Ecology of grazing lawns on tallgrass prairie

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Show simple item record Shaffer, Monica 2019-03-28T20:16:38Z 2019-03-28T20:16:38Z 2019-05-01
dc.description.abstract A key feature of many grass-dominated ecosystems is the formation of grazing lawns, distinct patches characterized by intense grazing by mammalian herbivores and a dense short-statured grass canopy. A central concept of grazing lawns is the positive feedbacks between grazing animals and the grass resource. Intraspecific morphological plant trait changes and differences in plant species composition could both or individually play a role in the differences in characteristics of grazing lawns and neighboring tallgrass swards. I studied grazing lawns in North American tallgrass prairie to: a) test the ‘architectural shift hypothesis’ where continued grazing leads to changes in plant architecture resulting in more efficient foraging for grazers, creating a positive feedback that increases grazing and b) examine soil resource (nutrient and water) availability and grass nutritive quality on and off lawns to test the nutrient- and water-based pathways for grazing lawn maintenance. In a separate study (not reported here), we a) examined plant community structure on and off lawns to determine whether species composition differences account for the distinct grazing lawn characteristics and b) assessed effects of grazing lawn formation on tallgrass prairie plant species diversity. Several differences in morphological traits between dominant grasses on grazing lawns and tallgrass swards support the architectural shift hypothesis. For Sorghastrum nutans, Dichanthelium oligosanthes, and Pascopyrum smithii, leaf-to-stem ratio was twice as high on grazing lawns compared to surrounding matrix tallgrass vegetation and tiller branching was higher and culm internode lengths were shorter on grazing lawns for these species. However, Andropogon gerardii traits did not differ between grazing lawns and tallgrass vegetation. For all four species, above-ground tiller biomass and number of below-ground buds were both higher on grazing lawns. Overall, these morphological responses resulted in a higher grass canopy density (forage biomass per unit canopy volume) on grazing lawns and this increased grass canopy density in turn results in higher grazer foraging efficiency by increasing the amount of forage intake per bite and per unit time. D. oligosanthes, P. smithii, and S. nutans plants on grazing lawns had a significantly lower carbon-to-nitrogen ratio and higher nitrogen content than plants in the matrix tallgrass vegetation, while A. gerardii showed no significant difference in nitrogen content or in carbon-to-nitrogen ratio between grazing lawns and surrounding matrix tallgrass vegetation. With regards to the total grass canopy (all grass species combined), nitrogen content was significantly higher on grazing lawns compared to tallgrass vegetation for all three field seasons, 2016, 2017, and 2018. All measured soil nutrients, ammonium, nitrate, phosphorus, and sodium, were significantly higher on grazing lawns compared to soils of surrounding tallgrass swards, while water content showed no significant difference between grazing lawns and surrounding tallgrass vegetation. The results of this study strongly indicate that developmental and morphological shifts result in increased forage density and increased grazing efficiency on grazing lawns and that the frequent and intense activities of large grazers result in increased plant nitrogen content and lower C:N ratios in grasses on tallgrass prairie grazing lawns. Thus, at least two different mechanisms, plant architectural shifts and the nutrient-based pathway could both contribute to the positive feedbacks that encourage further grazing on lawns and grazing lawn maintenance on tallgrass prairie. en_US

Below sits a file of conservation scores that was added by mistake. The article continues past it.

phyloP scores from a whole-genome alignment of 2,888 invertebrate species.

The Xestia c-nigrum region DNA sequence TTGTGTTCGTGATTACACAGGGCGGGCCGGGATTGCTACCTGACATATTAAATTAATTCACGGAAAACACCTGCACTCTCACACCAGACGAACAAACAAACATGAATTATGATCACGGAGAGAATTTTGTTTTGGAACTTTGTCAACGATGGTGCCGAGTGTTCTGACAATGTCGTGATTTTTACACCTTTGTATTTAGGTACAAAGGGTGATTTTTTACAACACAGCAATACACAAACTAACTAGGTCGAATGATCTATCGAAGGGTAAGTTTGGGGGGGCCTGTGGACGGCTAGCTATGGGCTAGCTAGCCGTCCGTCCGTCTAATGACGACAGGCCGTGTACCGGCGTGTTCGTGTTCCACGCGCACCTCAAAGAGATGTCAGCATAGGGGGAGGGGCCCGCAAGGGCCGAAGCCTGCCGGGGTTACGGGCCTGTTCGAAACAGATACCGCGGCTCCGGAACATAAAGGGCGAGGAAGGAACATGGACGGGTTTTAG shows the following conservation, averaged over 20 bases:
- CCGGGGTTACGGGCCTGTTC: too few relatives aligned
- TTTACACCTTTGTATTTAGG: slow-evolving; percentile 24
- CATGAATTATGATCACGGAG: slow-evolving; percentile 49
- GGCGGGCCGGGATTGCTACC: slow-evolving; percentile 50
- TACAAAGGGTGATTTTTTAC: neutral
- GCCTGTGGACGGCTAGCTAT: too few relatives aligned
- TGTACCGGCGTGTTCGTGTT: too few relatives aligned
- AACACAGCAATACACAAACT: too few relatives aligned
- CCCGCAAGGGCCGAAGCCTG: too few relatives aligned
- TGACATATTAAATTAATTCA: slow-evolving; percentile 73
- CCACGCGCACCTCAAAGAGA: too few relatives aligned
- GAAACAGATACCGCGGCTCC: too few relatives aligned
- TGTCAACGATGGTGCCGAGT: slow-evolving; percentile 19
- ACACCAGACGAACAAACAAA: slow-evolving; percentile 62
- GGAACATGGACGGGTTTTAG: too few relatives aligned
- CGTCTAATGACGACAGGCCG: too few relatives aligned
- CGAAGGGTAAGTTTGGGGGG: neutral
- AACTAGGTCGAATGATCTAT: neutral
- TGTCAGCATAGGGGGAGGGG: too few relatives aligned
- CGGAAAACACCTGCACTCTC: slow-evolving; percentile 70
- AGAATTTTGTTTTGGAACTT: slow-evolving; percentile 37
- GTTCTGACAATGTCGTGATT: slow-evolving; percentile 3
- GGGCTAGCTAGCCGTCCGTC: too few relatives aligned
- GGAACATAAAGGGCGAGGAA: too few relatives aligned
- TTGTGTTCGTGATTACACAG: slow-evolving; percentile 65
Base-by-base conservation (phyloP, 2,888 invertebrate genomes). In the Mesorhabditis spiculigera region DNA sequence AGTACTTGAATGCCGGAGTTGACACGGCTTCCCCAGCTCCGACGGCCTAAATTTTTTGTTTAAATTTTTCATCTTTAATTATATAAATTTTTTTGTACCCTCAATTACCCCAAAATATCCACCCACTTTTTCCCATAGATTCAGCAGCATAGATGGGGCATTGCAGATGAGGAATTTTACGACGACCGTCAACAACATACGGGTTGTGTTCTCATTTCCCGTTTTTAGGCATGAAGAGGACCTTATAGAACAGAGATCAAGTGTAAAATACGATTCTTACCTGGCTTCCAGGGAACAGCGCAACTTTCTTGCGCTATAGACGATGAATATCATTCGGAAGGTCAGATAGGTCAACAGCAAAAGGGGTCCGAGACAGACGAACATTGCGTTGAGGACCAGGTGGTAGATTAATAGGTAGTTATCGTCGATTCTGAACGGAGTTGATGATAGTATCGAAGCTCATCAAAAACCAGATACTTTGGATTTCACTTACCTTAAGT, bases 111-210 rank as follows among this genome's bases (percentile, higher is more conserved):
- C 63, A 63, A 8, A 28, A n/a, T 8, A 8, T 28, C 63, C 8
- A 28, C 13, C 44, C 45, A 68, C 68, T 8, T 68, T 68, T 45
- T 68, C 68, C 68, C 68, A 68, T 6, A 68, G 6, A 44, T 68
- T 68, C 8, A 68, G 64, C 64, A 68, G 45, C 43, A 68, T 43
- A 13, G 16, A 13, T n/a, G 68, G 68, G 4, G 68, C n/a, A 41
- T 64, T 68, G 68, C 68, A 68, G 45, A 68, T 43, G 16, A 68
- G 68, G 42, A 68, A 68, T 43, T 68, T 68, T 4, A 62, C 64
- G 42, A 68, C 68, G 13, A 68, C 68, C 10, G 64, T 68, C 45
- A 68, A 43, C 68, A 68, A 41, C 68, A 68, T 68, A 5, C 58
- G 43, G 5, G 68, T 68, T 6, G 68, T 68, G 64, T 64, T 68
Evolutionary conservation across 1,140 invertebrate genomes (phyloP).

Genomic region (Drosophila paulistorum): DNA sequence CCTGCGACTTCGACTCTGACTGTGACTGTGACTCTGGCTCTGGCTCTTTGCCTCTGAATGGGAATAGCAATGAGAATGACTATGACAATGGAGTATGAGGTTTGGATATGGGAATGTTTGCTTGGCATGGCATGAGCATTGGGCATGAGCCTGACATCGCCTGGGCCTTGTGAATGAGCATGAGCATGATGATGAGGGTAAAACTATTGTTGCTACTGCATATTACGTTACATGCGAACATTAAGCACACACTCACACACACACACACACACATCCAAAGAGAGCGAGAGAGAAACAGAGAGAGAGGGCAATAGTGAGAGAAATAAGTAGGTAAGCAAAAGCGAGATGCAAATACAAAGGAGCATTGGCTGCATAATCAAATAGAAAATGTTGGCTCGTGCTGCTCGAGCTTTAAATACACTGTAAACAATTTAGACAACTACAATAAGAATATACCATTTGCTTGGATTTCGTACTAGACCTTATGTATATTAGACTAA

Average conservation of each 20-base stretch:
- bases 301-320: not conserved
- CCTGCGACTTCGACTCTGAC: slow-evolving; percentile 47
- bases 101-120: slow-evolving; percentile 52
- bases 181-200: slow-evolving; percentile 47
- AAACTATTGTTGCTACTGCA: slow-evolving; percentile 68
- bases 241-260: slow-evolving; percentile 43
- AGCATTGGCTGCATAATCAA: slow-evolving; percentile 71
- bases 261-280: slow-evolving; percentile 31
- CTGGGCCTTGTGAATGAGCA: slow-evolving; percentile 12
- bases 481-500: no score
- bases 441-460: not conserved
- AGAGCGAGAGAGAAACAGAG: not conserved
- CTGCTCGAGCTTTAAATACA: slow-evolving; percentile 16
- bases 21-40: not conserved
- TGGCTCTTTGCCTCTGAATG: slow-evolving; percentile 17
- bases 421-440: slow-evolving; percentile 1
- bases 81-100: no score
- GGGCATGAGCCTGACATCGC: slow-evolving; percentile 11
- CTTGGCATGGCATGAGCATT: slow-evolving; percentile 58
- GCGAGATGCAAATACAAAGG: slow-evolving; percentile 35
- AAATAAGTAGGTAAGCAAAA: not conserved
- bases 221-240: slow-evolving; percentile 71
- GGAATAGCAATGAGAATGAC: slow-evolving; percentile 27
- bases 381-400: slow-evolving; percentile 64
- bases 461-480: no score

dc.language.iso en_US en_US
dc.subject Grazing lawns en_US
dc.subject Bison en_US
dc.subject Tallgrass prairie en_US
dc.subject Plant traits en_US
dc.subject Morphological en_US
dc.title Ecology of grazing lawns on tallgrass prairie en_US
dc.type Thesis en_US Master of Science en_US
dc.description.level Masters en_US
dc.description.department Department of Biology en_US
dc.description.advisor David C. Hartnett en_US 2019 en_US May en_US

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